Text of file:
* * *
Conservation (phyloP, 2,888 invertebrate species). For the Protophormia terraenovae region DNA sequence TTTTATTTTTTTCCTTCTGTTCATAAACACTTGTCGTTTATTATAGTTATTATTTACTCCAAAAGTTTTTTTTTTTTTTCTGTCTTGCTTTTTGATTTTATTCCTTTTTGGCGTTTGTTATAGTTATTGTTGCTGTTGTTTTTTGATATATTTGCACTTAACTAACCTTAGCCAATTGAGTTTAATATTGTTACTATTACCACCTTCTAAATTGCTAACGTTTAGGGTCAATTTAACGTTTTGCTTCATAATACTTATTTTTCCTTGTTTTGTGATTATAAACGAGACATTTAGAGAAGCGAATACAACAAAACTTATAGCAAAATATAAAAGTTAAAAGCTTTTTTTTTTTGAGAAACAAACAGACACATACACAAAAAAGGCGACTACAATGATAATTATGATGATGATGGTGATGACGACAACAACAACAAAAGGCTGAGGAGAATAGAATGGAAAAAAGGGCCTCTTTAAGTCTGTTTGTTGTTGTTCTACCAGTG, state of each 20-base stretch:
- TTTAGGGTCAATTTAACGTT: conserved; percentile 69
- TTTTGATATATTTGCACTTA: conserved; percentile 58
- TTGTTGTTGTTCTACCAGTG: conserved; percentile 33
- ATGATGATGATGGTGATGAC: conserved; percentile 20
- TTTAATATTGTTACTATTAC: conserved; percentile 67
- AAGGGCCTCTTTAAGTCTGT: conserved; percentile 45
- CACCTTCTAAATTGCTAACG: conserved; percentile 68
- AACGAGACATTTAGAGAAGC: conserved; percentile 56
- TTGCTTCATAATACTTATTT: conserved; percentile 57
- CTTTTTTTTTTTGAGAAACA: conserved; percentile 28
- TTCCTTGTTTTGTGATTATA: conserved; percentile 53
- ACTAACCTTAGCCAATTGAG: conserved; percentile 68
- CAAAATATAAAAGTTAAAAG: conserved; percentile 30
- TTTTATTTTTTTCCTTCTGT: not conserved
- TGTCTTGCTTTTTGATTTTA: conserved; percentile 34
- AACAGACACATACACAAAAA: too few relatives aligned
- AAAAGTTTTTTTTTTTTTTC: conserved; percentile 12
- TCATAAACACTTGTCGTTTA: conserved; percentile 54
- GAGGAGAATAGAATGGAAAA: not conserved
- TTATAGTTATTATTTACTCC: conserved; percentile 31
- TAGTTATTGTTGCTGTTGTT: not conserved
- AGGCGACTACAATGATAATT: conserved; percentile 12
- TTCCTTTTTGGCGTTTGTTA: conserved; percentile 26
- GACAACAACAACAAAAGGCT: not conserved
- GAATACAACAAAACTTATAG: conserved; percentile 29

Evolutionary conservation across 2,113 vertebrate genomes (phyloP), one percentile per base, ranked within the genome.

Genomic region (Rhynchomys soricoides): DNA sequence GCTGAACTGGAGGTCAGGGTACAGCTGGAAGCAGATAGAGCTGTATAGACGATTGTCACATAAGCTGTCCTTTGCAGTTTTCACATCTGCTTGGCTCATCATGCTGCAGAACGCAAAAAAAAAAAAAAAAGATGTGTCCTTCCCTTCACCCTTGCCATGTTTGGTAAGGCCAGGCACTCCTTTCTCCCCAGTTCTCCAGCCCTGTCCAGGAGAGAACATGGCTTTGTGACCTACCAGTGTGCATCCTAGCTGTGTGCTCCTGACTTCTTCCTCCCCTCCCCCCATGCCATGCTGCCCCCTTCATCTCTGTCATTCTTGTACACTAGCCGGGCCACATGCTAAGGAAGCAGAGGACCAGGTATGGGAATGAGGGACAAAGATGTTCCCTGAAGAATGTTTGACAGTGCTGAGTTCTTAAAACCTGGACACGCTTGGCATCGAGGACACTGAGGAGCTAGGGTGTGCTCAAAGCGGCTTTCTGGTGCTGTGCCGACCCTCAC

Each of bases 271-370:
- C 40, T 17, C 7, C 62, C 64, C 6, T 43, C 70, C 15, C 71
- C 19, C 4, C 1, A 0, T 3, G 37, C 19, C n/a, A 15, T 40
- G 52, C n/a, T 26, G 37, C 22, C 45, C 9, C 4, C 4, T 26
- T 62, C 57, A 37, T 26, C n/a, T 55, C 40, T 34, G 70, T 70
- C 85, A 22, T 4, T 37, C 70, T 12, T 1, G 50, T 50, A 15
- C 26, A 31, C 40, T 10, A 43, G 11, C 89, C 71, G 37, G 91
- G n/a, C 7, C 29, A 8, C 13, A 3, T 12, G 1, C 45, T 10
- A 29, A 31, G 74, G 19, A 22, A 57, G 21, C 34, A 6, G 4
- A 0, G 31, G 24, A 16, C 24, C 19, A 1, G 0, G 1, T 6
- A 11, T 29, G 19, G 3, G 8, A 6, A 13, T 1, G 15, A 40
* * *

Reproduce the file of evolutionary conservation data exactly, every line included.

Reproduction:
Conservation (phyloP, 2,888 invertebrate species). For the Protophormia terraenovae region DNA sequence TTTTATTTTTTTCCTTCTGTTCATAAACACTTGTCGTTTATTATAGTTATTATTTACTCCAAAAGTTTTTTTTTTTTTTCTGTCTTGCTTTTTGATTTTATTCCTTTTTGGCGTTTGTTATAGTTATTGTTGCTGTTGTTTTTTGATATATTTGCACTTAACTAACCTTAGCCAATTGAGTTTAATATTGTTACTATTACCACCTTCTAAATTGCTAACGTTTAGGGTCAATTTAACGTTTTGCTTCATAATACTTATTTTTCCTTGTTTTGTGATTATAAACGAGACATTTAGAGAAGCGAATACAACAAAACTTATAGCAAAATATAAAAGTTAAAAGCTTTTTTTTTTTGAGAAACAAACAGACACATACACAAAAAAGGCGACTACAATGATAATTATGATGATGATGGTGATGACGACAACAACAACAAAAGGCTGAGGAGAATAGAATGGAAAAAAGGGCCTCTTTAAGTCTGTTTGTTGTTGTTCTACCAGTG, state of each 20-base stretch:
- TTTAGGGTCAATTTAACGTT: conserved; percentile 69
- TTTTGATATATTTGCACTTA: conserved; percentile 58
- TTGTTGTTGTTCTACCAGTG: conserved; percentile 33
- ATGATGATGATGGTGATGAC: conserved; percentile 20
- TTTAATATTGTTACTATTAC: conserved; percentile 67
- AAGGGCCTCTTTAAGTCTGT: conserved; percentile 45
- CACCTTCTAAATTGCTAACG: conserved; percentile 68
- AACGAGACATTTAGAGAAGC: conserved; percentile 56
- TTGCTTCATAATACTTATTT: conserved; percentile 57
- CTTTTTTTTTTTGAGAAACA: conserved; percentile 28
- TTCCTTGTTTTGTGATTATA: conserved; percentile 53
- ACTAACCTTAGCCAATTGAG: conserved; percentile 68
- CAAAATATAAAAGTTAAAAG: conserved; percentile 30
- TTTTATTTTTTTCCTTCTGT: not conserved
- TGTCTTGCTTTTTGATTTTA: conserved; percentile 34
- AACAGACACATACACAAAAA: too few relatives aligned
- AAAAGTTTTTTTTTTTTTTC: conserved; percentile 12
- TCATAAACACTTGTCGTTTA: conserved; percentile 54
- GAGGAGAATAGAATGGAAAA: not conserved
- TTATAGTTATTATTTACTCC: conserved; percentile 31
- TAGTTATTGTTGCTGTTGTT: not conserved
- AGGCGACTACAATGATAATT: conserved; percentile 12
- TTCCTTTTTGGCGTTTGTTA: conserved; percentile 26
- GACAACAACAACAAAAGGCT: not conserved
- GAATACAACAAAACTTATAG: conserved; percentile 29

Evolutionary conservation across 2,113 vertebrate genomes (phyloP), one percentile per base, ranked within the genome.

Genomic region (Rhynchomys soricoides): DNA sequence GCTGAACTGGAGGTCAGGGTACAGCTGGAAGCAGATAGAGCTGTATAGACGATTGTCACATAAGCTGTCCTTTGCAGTTTTCACATCTGCTTGGCTCATCATGCTGCAGAACGCAAAAAAAAAAAAAAAAGATGTGTCCTTCCCTTCACCCTTGCCATGTTTGGTAAGGCCAGGCACTCCTTTCTCCCCAGTTCTCCAGCCCTGTCCAGGAGAGAACATGGCTTTGTGACCTACCAGTGTGCATCCTAGCTGTGTGCTCCTGACTTCTTCCTCCCCTCCCCCCATGCCATGCTGCCCCCTTCATCTCTGTCATTCTTGTACACTAGCCGGGCCACATGCTAAGGAAGCAGAGGACCAGGTATGGGAATGAGGGACAAAGATGTTCCCTGAAGAATGTTTGACAGTGCTGAGTTCTTAAAACCTGGACACGCTTGGCATCGAGGACACTGAGGAGCTAGGGTGTGCTCAAAGCGGCTTTCTGGTGCTGTGCCGACCCTCAC

Each of bases 271-370:
- C 40, T 17, C 7, C 62, C 64, C 6, T 43, C 70, C 15, C 71
- C 19, C 4, C 1, A 0, T 3, G 37, C 19, C n/a, A 15, T 40
- G 52, C n/a, T 26, G 37, C 22, C 45, C 9, C 4, C 4, T 26
- T 62, C 57, A 37, T 26, C n/a, T 55, C 40, T 34, G 70, T 70
- C 85, A 22, T 4, T 37, C 70, T 12, T 1, G 50, T 50, A 15
- C 26, A 31, C 40, T 10, A 43, G 11, C 89, C 71, G 37, G 91
- G n/a, C 7, C 29, A 8, C 13, A 3, T 12, G 1, C 45, T 10
- A 29, A 31, G 74, G 19, A 22, A 57, G 21, C 34, A 6, G 4
- A 0, G 31, G 24, A 16, C 24, C 19, A 1, G 0, G 1, T 6
- A 11, T 29, G 19, G 3, G 8, A 6, A 13, T 1, G 15, A 40